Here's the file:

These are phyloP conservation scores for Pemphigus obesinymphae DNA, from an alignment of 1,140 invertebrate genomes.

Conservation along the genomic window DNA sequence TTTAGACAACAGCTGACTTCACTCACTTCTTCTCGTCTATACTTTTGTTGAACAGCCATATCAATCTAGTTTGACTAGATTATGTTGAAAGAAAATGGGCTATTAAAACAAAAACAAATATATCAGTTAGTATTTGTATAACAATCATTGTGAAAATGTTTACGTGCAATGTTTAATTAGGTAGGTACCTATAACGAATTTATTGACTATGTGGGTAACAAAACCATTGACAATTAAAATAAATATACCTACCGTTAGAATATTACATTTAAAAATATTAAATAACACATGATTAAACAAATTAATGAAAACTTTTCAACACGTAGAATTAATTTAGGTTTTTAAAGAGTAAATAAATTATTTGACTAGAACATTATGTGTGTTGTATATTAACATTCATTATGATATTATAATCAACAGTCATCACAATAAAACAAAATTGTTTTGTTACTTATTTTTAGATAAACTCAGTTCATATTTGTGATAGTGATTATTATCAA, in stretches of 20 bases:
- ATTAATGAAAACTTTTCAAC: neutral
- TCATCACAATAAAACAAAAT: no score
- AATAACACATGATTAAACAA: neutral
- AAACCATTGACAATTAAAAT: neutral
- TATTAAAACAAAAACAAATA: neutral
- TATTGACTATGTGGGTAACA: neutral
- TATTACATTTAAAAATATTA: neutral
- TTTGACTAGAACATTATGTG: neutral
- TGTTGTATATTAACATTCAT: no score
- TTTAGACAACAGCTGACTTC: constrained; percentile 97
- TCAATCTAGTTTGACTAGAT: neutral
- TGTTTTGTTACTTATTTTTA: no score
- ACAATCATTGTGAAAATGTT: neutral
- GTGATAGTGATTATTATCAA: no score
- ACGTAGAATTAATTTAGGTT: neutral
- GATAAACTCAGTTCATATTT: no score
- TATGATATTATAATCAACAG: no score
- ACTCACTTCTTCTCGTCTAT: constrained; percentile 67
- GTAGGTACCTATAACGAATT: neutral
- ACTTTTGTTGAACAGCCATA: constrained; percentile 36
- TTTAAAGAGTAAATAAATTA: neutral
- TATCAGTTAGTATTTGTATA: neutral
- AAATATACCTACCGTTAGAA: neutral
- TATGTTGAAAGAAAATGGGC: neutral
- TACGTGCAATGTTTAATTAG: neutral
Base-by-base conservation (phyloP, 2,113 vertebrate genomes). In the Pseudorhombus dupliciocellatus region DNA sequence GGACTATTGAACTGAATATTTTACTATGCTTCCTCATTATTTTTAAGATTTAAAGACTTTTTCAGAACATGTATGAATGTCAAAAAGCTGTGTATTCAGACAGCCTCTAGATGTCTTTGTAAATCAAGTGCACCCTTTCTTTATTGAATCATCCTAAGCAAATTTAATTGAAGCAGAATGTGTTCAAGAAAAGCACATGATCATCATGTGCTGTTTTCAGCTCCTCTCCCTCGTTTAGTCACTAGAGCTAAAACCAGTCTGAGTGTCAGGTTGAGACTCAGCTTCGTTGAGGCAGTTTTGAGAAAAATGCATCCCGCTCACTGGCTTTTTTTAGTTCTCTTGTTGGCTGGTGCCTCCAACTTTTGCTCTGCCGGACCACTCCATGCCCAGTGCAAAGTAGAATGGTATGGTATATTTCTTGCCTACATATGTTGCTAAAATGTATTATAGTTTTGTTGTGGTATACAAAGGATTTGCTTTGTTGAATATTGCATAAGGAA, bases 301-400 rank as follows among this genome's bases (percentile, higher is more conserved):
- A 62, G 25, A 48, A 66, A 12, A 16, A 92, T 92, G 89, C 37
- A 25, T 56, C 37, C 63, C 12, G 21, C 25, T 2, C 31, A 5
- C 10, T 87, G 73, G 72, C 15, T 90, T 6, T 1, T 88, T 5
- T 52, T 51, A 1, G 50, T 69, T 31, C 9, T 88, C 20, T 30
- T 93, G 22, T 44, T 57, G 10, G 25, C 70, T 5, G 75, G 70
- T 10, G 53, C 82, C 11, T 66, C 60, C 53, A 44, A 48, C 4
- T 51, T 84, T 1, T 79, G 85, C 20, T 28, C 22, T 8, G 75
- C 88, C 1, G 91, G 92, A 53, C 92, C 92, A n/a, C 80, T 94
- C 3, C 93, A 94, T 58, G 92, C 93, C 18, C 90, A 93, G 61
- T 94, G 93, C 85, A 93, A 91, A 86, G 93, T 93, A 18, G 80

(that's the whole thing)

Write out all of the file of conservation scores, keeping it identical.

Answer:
These are phyloP conservation scores for Pemphigus obesinymphae DNA, from an alignment of 1,140 invertebrate genomes.

Conservation along the genomic window DNA sequence TTTAGACAACAGCTGACTTCACTCACTTCTTCTCGTCTATACTTTTGTTGAACAGCCATATCAATCTAGTTTGACTAGATTATGTTGAAAGAAAATGGGCTATTAAAACAAAAACAAATATATCAGTTAGTATTTGTATAACAATCATTGTGAAAATGTTTACGTGCAATGTTTAATTAGGTAGGTACCTATAACGAATTTATTGACTATGTGGGTAACAAAACCATTGACAATTAAAATAAATATACCTACCGTTAGAATATTACATTTAAAAATATTAAATAACACATGATTAAACAAATTAATGAAAACTTTTCAACACGTAGAATTAATTTAGGTTTTTAAAGAGTAAATAAATTATTTGACTAGAACATTATGTGTGTTGTATATTAACATTCATTATGATATTATAATCAACAGTCATCACAATAAAACAAAATTGTTTTGTTACTTATTTTTAGATAAACTCAGTTCATATTTGTGATAGTGATTATTATCAA, in stretches of 20 bases:
- ATTAATGAAAACTTTTCAAC: neutral
- TCATCACAATAAAACAAAAT: no score
- AATAACACATGATTAAACAA: neutral
- AAACCATTGACAATTAAAAT: neutral
- TATTAAAACAAAAACAAATA: neutral
- TATTGACTATGTGGGTAACA: neutral
- TATTACATTTAAAAATATTA: neutral
- TTTGACTAGAACATTATGTG: neutral
- TGTTGTATATTAACATTCAT: no score
- TTTAGACAACAGCTGACTTC: constrained; percentile 97
- TCAATCTAGTTTGACTAGAT: neutral
- TGTTTTGTTACTTATTTTTA: no score
- ACAATCATTGTGAAAATGTT: neutral
- GTGATAGTGATTATTATCAA: no score
- ACGTAGAATTAATTTAGGTT: neutral
- GATAAACTCAGTTCATATTT: no score
- TATGATATTATAATCAACAG: no score
- ACTCACTTCTTCTCGTCTAT: constrained; percentile 67
- GTAGGTACCTATAACGAATT: neutral
- ACTTTTGTTGAACAGCCATA: constrained; percentile 36
- TTTAAAGAGTAAATAAATTA: neutral
- TATCAGTTAGTATTTGTATA: neutral
- AAATATACCTACCGTTAGAA: neutral
- TATGTTGAAAGAAAATGGGC: neutral
- TACGTGCAATGTTTAATTAG: neutral
Base-by-base conservation (phyloP, 2,113 vertebrate genomes). In the Pseudorhombus dupliciocellatus region DNA sequence GGACTATTGAACTGAATATTTTACTATGCTTCCTCATTATTTTTAAGATTTAAAGACTTTTTCAGAACATGTATGAATGTCAAAAAGCTGTGTATTCAGACAGCCTCTAGATGTCTTTGTAAATCAAGTGCACCCTTTCTTTATTGAATCATCCTAAGCAAATTTAATTGAAGCAGAATGTGTTCAAGAAAAGCACATGATCATCATGTGCTGTTTTCAGCTCCTCTCCCTCGTTTAGTCACTAGAGCTAAAACCAGTCTGAGTGTCAGGTTGAGACTCAGCTTCGTTGAGGCAGTTTTGAGAAAAATGCATCCCGCTCACTGGCTTTTTTTAGTTCTCTTGTTGGCTGGTGCCTCCAACTTTTGCTCTGCCGGACCACTCCATGCCCAGTGCAAAGTAGAATGGTATGGTATATTTCTTGCCTACATATGTTGCTAAAATGTATTATAGTTTTGTTGTGGTATACAAAGGATTTGCTTTGTTGAATATTGCATAAGGAA, bases 301-400 rank as follows among this genome's bases (percentile, higher is more conserved):
- A 62, G 25, A 48, A 66, A 12, A 16, A 92, T 92, G 89, C 37
- A 25, T 56, C 37, C 63, C 12, G 21, C 25, T 2, C 31, A 5
- C 10, T 87, G 73, G 72, C 15, T 90, T 6, T 1, T 88, T 5
- T 52, T 51, A 1, G 50, T 69, T 31, C 9, T 88, C 20, T 30
- T 93, G 22, T 44, T 57, G 10, G 25, C 70, T 5, G 75, G 70
- T 10, G 53, C 82, C 11, T 66, C 60, C 53, A 44, A 48, C 4
- T 51, T 84, T 1, T 79, G 85, C 20, T 28, C 22, T 8, G 75
- C 88, C 1, G 91, G 92, A 53, C 92, C 92, A n/a, C 80, T 94
- C 3, C 93, A 94, T 58, G 92, C 93, C 18, C 90, A 93, G 61
- T 94, G 93, C 85, A 93, A 91, A 86, G 93, T 93, A 18, G 80